Curt Schilling believes Trevor Bauer’s career is over.
Schilling appeared on the “PBD Podcast” this week and host Patrick Bet-David was starting to ask about Bauer’s situation when Schilling interjected, “He’s never going to play again.”
The host asked if that was deserved. “No. Absolutely not. No. No,” Schilling said. “Nothing happened!”
Pressed to elaborate, Schilling said, “You know as well as I do, especially when you’re talking about corporations and images, and a bunch of owners are very liberal people, they’re not gonna touch him. Because, sports has gotten to a very uncomfortable place. Professional sports has started to cater to fans who don’t buy tickets.
“If you think about who they’re catering to, they’re catering to the fans who will go to sponsors and boycott their sponsors — not the people who show up at the stadium or the arena or the rink.”
The 2020 AL Cy Young winner was accused last year of choking a woman unconscious and punching her during sex. While Bauer acknowledged having had rough sex with the accuser, he has been adamant that it was consensual. The Los Angeles District Attorney decided not to press charges against Bauer in the case.
Bauer’s attorney alleged that the accuser texted Bauer “involving requests to be ‘choked out’ and slapped in the face” and that “the woman spent the night, and left without incident, continuing to message Mr. Bauer with friendly and flirtatious banter.”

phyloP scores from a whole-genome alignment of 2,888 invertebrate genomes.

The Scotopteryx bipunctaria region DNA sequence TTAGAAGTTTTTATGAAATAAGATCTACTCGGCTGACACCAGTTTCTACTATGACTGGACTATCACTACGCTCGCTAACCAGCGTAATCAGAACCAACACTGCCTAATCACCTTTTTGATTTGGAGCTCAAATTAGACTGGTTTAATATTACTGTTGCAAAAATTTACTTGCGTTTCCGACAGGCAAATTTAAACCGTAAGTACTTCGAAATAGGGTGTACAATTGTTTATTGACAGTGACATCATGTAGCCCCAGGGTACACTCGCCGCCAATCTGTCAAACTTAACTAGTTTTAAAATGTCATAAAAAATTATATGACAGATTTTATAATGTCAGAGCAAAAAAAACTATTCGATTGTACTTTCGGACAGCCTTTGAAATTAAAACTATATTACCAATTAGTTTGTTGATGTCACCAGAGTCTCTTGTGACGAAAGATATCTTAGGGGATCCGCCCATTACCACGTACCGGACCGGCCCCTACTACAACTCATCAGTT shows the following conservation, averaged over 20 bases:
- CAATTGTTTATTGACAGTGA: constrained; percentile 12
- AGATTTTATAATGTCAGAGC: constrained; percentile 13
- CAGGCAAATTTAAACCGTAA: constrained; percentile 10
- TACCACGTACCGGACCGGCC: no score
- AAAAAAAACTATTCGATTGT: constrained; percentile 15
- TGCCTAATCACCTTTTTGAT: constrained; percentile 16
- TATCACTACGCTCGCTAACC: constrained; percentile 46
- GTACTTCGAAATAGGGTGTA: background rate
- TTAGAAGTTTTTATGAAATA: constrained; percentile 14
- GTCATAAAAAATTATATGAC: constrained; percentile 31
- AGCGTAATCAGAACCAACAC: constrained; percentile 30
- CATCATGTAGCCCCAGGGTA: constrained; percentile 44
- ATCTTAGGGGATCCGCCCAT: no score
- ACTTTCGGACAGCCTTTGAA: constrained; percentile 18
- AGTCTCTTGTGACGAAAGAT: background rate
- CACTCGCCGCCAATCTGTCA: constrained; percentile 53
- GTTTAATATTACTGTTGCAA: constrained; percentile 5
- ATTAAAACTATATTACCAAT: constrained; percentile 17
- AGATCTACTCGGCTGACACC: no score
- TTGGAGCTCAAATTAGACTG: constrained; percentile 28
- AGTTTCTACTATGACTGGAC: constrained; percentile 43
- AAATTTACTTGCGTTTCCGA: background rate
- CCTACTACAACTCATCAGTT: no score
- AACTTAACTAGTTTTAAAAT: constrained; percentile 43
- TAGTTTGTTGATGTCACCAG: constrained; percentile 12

Bauer has sued his accuser — along with Deadspin and The Athletic — for defamation. Bauer’s accuser has also sued him for sexual battery.
“In the strongest possible terms, I deny committing any violation of the league’s domestic violence & sexual assault policy,” Bauer wrote on Twitter at the time. “I am appealing this action and expect to prevail. As we have throughout this process, my representatives & I respect the confidentiality of the proceedings.”
After a series of indefinite suspensions, MLB issued Bauer a two-year ban. Bauer’s appeal of MLB’s two-year suspension is pending.
“I don’t think he’ll ever pitch again,” Schilling reiterated.
He was asked if there’s anything Bauer could do to get back in.
“In this day and age, with the way society is going, it’s not going to get better for him,” Schilling said. “People aren’t suddenly going to start saying, ‘Oh it’s in the past.’ There’s some things that we don’t have second chances for in any capacity — things with children, things with women and abuse. We don’t give second chances to people like that.
“There was no legal basis for them to do this other than he offended Major League Baseball. [The district attorney] didn’t find enough evidence.”
“Let’s just add to the fact, that he’s clearly kind of a d–k,” Schilling said, recalling a time that the two got into a tiff over Bauer cutting his finger on a drone during the playoffs.
Schilling spoke about the “headache” that Bauer would bring, in the form of his teammates being repeatedly asked about him, and did not think there would be an owner who thought the cost-benefit analysis to bringing Bauer in would be worth it.